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All About  private power poles and lines in Western Australia, Perth Region

Introduction

These guidelines are issued under Section 33AA of the Electricity Act 1945 (WA) by the Director of Energy Safety, to assist property owners and electrical contractors in the selection, installation and safe management of private overhead power lines and poles.

There are risks and potential significant consequences of electrical or structural failure of private power poles and lines, including power interruptions, electrocution and fires. These risks and consequences can be mitigated through the proper selection of equipment and regular inspection and maintenance.
It is the property owner’s legal responsibility (duty of care) under common law to install and maintain private power poles and lines so they do not pose a safety risk to the property occupants, adjacent properties and their occupants or the wider community.

However, any activities which constitute electrical work must be carried out by licensed electrical
contractors.

These guidelines provide the recommended technical requirements and practices for the safe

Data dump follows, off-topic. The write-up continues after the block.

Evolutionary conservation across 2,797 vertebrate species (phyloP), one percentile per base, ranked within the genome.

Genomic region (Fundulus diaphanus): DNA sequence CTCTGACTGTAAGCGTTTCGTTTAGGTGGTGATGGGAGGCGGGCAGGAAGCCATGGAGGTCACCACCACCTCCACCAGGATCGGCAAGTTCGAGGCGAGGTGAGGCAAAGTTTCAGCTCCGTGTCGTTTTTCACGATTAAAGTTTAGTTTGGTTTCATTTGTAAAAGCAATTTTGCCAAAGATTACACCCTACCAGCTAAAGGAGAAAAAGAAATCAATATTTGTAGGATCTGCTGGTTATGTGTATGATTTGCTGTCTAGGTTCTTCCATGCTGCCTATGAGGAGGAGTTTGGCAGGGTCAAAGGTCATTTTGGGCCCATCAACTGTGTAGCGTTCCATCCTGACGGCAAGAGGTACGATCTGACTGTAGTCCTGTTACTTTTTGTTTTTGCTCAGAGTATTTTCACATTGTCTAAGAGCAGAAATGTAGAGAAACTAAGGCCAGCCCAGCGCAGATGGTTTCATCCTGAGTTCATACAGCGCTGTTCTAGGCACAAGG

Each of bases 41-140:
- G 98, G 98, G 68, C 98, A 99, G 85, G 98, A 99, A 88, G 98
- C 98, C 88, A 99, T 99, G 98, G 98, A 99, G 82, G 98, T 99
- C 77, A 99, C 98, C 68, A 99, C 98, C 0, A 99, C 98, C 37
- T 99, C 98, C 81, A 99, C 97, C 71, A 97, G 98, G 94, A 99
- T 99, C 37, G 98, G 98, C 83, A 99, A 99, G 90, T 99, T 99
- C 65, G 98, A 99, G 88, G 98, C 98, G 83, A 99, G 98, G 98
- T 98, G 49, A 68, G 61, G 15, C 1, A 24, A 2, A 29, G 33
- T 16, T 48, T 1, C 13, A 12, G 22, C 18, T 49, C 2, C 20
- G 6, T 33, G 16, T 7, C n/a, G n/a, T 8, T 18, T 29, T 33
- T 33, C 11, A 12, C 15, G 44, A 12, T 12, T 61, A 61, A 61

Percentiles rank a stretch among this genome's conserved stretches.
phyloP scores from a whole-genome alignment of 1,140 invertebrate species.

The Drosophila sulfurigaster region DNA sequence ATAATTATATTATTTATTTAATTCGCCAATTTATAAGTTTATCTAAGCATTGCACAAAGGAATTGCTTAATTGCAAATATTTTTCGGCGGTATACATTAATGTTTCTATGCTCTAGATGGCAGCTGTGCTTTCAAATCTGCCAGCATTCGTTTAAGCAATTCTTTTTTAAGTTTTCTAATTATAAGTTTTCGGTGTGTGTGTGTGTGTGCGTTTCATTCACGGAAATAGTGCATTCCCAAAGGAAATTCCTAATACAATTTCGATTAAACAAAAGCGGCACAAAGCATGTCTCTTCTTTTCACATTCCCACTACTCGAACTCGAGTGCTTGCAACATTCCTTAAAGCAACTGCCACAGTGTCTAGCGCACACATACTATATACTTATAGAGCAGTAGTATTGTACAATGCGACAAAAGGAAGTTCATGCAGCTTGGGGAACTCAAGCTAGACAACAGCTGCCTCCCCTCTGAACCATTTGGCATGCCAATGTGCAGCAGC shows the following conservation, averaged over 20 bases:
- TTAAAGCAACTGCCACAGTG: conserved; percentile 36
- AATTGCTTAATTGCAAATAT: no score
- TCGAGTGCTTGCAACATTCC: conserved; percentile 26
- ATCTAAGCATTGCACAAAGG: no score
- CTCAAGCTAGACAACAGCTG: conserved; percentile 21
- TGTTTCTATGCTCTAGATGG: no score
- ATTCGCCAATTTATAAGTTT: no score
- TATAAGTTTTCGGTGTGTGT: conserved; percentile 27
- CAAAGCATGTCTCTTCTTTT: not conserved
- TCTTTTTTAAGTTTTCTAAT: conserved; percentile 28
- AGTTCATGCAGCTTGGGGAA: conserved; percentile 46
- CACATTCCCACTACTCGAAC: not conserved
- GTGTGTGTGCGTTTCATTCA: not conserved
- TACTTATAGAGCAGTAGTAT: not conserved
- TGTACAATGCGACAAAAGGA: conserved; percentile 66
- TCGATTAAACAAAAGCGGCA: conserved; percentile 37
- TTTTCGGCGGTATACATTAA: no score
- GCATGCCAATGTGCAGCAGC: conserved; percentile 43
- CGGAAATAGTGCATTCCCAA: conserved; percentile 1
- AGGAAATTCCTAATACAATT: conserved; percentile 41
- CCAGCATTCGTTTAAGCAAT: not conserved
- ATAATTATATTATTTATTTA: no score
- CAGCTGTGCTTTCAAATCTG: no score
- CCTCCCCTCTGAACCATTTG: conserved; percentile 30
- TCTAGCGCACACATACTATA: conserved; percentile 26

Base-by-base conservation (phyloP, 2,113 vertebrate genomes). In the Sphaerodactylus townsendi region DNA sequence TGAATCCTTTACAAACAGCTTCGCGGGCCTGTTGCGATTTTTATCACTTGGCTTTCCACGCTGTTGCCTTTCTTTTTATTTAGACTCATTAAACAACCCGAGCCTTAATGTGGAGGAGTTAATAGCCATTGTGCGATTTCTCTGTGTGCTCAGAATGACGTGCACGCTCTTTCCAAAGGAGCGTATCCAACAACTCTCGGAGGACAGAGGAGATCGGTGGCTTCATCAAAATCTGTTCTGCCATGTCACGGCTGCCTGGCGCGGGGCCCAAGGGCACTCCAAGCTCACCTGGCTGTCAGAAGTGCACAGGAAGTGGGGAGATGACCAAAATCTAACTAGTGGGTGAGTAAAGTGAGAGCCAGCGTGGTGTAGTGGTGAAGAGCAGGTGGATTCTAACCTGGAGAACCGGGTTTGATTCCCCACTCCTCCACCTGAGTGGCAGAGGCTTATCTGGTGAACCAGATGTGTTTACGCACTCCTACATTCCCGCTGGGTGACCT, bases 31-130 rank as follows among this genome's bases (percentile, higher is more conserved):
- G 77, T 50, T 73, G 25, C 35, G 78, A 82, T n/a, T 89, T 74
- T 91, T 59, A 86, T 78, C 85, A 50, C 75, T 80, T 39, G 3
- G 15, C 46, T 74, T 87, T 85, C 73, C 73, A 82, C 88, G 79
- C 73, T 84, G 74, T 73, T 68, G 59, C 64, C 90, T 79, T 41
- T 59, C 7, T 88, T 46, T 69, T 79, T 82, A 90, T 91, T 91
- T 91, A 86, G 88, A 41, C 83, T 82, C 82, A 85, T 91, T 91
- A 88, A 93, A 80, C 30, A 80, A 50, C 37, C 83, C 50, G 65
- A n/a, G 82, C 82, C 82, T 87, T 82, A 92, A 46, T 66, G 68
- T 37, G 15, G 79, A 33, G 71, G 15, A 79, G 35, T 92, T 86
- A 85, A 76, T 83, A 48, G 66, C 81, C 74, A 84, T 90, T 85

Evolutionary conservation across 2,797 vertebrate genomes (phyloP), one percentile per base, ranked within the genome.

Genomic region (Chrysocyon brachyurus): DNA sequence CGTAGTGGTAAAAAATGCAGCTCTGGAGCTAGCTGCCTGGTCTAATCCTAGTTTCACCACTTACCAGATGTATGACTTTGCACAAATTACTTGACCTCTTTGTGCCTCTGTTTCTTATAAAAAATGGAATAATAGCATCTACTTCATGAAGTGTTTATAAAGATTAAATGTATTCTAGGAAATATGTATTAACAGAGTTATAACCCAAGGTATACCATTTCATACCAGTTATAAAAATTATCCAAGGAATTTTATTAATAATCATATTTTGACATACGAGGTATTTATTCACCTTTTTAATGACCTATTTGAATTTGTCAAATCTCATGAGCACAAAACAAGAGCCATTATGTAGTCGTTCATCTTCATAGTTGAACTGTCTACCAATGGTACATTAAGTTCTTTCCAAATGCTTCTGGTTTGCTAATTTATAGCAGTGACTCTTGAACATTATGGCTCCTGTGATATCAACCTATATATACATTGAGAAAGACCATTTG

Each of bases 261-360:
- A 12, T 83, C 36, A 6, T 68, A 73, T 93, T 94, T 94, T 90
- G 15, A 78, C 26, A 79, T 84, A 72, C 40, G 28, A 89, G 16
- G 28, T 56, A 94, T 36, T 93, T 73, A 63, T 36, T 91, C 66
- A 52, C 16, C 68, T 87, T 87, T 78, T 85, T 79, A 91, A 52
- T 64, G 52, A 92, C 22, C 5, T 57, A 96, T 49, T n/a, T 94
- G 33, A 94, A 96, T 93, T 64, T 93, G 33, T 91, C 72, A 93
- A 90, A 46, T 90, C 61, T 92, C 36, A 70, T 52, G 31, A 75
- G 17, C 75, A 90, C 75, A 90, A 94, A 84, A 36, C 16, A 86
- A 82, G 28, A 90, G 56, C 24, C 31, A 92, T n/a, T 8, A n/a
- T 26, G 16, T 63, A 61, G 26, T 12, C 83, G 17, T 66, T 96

management of privately owned power poles and lines, including:
• repair and maintenance; and
• new construction.

What are private power poles and lines?

Power lines on private property transporting electricity from the main switchboard and meter to the home or other buildings and facilities are private power lines.

Poles on private property supporting the network operator’s overhead service cable and poles supporting private power lines are private power poles.

Private power poles and lines do not include:
• the network operator’s service cable;
• the meter (owned by the network operator); and
• power lines which cross private property in rural areas and are owned and managed by the
network operator

Check out our article on the role of power pole in high voltage transmission lines.

 

Private Power Pole Explanation
A typical private power pole used in the suburbs of Perth WA

Responsibilities regarding Private Power Poles

Property owners have a duty of care under Common Law to ensure that the private power poles on their property are constructed and maintained in a manner that does not present a safety risk to occupants, adjacent properties and their occupants or the wider community. These assets include any private overhead power lines or private power poles installed on the property.

Property owners should maintain all electrical equipment that they are responsible for in a safe and serviceable condition in order to reduce the risk of:

• injury or electrocution of residents or members of the public;
• a fire on the property or causing a bushfire; and
• adversely affecting the quality of electricity supply to other consumers.

Construction and maintenance of private overhead power lines will generally constitute electrical work
and must be carried out by licensed electrical contractors